The major advantages of a living trust are as follows:

1. Protection for your beneficiaries
Possibly the biggest advantage of a living trust is the advantage of protecting the inheritances you leave from creditors, divorcing spouses, and the government (if beneficiaries are receiving government benefits). The trust can be set up to minimize the chances that should one of your beneficiaries get sued, the creditor can seize those assets. Should any of your beneficiaries become divorced, the assets in the trust will not be distributed as part of a divorce. If one of your beneficiaries is receiving government benefits, leaving them an inheritance outright might disqualify them from receiving benefits. A living trust can contain within it a “Special Needs Trust”.

2. Planning for Incapacity
Within the trust you will name successor trustees, who are those persons who will manage your affairs in the event you become incapacitated or simply no longer want to manage your own affairs. The advantage over a durable power of attorney is that many title companies, banks and other institutions are reluctant to accept durable power of attorneys. This is not the case with a living trust. If you don’t have a power of attorney or a living trust, guardianship proceedings must be instituted with the court. Like probate, a guardianship can be a long, lengthy, expensive process. The big advantage to a living trust is that you can tell your successor trustees how you want your money spent in the event you are incapacity. With a guardianship, your guardian can only act in accordance with the limited powers granted to guardians by the law.

3. Effectively Deal With 2nd Marriage Situations
In today’s day and age, second marriage situations are commonplace. People want to provide for their surviving spouses but also want to ensure that their property stays within their family lines and passes to their children and grandchildren. A living trust can easily create a situation where the surviving spouse is cared for financially and at the same time ensuring that the decedent’s property stays in the family lines and is protected for future generations.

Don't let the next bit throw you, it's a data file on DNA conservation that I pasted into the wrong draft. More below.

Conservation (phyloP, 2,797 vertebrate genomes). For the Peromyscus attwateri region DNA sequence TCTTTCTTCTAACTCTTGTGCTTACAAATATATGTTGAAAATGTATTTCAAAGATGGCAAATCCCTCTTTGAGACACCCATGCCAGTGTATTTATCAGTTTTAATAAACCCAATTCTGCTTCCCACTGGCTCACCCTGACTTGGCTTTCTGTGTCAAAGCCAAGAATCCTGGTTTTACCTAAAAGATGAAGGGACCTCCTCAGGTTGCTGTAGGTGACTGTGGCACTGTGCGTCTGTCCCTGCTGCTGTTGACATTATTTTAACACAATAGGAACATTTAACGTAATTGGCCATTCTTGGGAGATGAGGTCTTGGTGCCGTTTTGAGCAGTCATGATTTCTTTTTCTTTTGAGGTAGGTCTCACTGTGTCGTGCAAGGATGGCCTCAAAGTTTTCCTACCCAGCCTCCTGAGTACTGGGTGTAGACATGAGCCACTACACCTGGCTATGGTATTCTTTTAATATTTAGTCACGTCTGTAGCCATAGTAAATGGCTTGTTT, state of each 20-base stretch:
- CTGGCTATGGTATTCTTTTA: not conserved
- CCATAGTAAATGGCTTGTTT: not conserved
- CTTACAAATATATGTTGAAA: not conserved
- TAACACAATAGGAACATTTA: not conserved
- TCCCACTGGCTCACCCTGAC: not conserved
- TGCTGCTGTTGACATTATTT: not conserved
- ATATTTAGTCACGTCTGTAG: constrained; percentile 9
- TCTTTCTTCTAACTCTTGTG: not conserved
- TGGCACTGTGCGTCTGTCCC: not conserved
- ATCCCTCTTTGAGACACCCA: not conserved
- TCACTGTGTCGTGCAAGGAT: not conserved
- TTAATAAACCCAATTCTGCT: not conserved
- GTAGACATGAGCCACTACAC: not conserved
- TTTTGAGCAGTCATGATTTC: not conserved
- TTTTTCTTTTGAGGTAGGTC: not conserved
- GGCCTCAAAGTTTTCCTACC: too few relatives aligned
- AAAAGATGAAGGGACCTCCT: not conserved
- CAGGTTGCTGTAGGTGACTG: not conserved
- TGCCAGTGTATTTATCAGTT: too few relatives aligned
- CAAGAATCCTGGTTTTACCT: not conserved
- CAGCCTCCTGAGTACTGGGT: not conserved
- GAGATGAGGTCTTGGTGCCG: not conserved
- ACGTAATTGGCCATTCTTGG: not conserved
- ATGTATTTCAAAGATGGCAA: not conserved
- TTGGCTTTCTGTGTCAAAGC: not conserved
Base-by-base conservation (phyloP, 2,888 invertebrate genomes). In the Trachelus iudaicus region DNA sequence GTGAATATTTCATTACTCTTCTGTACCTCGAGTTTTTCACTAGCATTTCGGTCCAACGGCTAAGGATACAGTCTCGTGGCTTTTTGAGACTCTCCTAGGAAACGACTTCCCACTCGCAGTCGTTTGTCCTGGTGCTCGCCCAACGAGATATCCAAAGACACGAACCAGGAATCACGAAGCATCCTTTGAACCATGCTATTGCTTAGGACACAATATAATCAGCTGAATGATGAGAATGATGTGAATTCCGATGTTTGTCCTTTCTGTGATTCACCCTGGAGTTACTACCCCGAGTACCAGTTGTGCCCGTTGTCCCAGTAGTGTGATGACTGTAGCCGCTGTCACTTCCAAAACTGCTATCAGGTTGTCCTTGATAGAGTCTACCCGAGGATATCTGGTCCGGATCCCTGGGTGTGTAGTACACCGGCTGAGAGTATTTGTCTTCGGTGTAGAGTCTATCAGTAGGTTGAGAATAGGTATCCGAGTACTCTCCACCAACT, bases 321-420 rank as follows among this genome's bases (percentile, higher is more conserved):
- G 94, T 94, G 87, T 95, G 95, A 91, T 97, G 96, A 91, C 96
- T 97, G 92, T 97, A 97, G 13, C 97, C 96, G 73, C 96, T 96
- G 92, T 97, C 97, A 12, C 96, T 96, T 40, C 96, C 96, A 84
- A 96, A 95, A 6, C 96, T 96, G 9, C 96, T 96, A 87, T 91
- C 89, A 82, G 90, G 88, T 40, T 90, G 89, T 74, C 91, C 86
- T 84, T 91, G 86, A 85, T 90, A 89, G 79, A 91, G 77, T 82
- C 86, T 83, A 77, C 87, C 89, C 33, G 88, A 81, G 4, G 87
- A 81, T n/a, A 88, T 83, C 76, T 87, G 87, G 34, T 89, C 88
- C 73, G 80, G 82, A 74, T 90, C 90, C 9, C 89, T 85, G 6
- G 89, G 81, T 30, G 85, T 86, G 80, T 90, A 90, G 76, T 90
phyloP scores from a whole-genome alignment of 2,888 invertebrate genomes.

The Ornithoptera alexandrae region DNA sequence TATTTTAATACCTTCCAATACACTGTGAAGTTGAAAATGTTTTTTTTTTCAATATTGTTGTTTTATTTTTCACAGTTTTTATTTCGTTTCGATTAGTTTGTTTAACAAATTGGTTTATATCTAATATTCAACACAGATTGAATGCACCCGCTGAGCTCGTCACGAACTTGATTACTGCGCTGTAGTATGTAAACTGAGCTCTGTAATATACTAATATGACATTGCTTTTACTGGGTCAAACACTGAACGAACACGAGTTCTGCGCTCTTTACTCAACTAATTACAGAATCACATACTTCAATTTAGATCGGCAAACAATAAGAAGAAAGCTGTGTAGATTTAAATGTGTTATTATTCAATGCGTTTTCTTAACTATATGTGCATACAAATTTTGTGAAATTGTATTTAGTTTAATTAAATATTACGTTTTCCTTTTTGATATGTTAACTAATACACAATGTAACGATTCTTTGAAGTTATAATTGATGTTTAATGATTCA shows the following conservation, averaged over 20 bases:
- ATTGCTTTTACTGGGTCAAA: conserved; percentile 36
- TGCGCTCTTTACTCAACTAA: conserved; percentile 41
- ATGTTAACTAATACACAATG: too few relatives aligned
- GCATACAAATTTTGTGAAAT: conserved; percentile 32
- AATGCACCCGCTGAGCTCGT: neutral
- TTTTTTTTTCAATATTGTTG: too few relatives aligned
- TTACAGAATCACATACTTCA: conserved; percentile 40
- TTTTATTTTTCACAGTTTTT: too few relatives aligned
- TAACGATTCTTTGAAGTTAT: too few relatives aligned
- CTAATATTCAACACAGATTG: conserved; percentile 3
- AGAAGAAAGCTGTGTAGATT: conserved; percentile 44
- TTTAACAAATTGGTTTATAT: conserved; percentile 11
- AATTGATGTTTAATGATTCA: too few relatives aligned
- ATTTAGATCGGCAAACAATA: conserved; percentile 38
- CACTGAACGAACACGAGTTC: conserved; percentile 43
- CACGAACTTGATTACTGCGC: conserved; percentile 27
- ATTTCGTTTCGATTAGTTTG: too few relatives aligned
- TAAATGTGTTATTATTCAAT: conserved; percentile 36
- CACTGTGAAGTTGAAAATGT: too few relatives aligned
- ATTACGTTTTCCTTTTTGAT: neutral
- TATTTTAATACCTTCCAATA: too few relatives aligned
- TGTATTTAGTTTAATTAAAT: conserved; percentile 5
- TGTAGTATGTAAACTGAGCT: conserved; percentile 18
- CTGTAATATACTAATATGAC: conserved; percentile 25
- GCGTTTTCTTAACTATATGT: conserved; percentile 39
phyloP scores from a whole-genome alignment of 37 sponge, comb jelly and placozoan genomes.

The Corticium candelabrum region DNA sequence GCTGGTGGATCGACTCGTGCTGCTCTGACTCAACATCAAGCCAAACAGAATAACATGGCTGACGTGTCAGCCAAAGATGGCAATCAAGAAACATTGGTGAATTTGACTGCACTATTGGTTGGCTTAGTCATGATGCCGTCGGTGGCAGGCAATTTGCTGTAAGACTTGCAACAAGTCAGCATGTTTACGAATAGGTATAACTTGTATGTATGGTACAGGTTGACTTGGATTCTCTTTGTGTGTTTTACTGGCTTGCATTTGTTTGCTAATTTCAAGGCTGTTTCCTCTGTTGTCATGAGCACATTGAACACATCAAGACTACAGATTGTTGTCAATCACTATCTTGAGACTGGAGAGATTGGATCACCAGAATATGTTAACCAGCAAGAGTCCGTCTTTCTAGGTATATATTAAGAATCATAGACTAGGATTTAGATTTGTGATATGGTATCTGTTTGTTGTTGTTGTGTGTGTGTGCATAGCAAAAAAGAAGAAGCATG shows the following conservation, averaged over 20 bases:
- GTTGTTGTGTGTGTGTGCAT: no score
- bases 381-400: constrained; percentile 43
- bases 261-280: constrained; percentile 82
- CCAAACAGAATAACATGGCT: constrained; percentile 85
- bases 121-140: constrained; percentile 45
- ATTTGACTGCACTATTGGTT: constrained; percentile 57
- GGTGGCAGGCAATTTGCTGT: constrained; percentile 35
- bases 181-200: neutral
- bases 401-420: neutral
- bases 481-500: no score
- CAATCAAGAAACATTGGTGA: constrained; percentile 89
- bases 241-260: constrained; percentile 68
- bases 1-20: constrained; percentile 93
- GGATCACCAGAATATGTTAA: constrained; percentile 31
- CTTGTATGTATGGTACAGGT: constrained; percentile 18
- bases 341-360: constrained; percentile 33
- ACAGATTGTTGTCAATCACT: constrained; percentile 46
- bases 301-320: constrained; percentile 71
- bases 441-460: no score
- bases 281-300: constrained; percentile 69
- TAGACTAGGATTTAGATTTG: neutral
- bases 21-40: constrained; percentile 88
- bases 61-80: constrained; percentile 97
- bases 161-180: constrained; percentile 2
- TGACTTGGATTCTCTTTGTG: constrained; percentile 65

4. Remarriage Protection
A common concern of clients is that “I want to provide for my surviving spouse, but on the other hand, what is going to happen should my spouse remarry”. A living trust can be designed in a way that should a spouse remarry or pass away, that the funds don’t pass to the new spouse. Florida has what called “ The Election Share”, which means when one passes away the surviving spouse is entitled to a percentage of the deceased’s estate. The result is often times through no fault of any party, that new spouse receives a part of the spouse’s estate. Proper planning can prevent this occurrence from happening.

5. Probate Avoidance
Probate is the legal process whereby a decedent’s estate is administered. This includes the payment of creditors and distribution of the assets of the estate to the beneficiaries. If all of a person’s probate assets are properly transferred to the trust, then probate will avoided. The probate process can sometimes be lengthy. The costs associated with a trust administration typically tend to be less than those associated with probate. During a probate, notices must be sent out to all interested parties that the probate is taking place, a personal representative will have to be appointed, notice to creditors is provided (whether there are creditors or not) and an inventory and final accounting must be prepared. All of this is done through the court system and nothing is final until the judge signs off. Many times beneficiaries need funds now, and with a living trust, the beneficiaries do not have to wait to use the inherited funds. Time is often of the essence and with a trust; your loved ones can get access to the money, now rather than later.

6. Estate Tax Benefits
This is of most benefit to married couples. All the property you own at the time of your death is counted as part of your estate for estate tax purposes. This includes any money left to loved ones through life insurance, pensions, 401(k) or other retirement accounts. Also, your home counts as well. When you add it up, you could have an estate tax problem. A living trust can be designed to help you save on estate taxes. Furthermore, the tax laws associated with estate tax do frequently change so estate planning is an associated benefit of a living trust.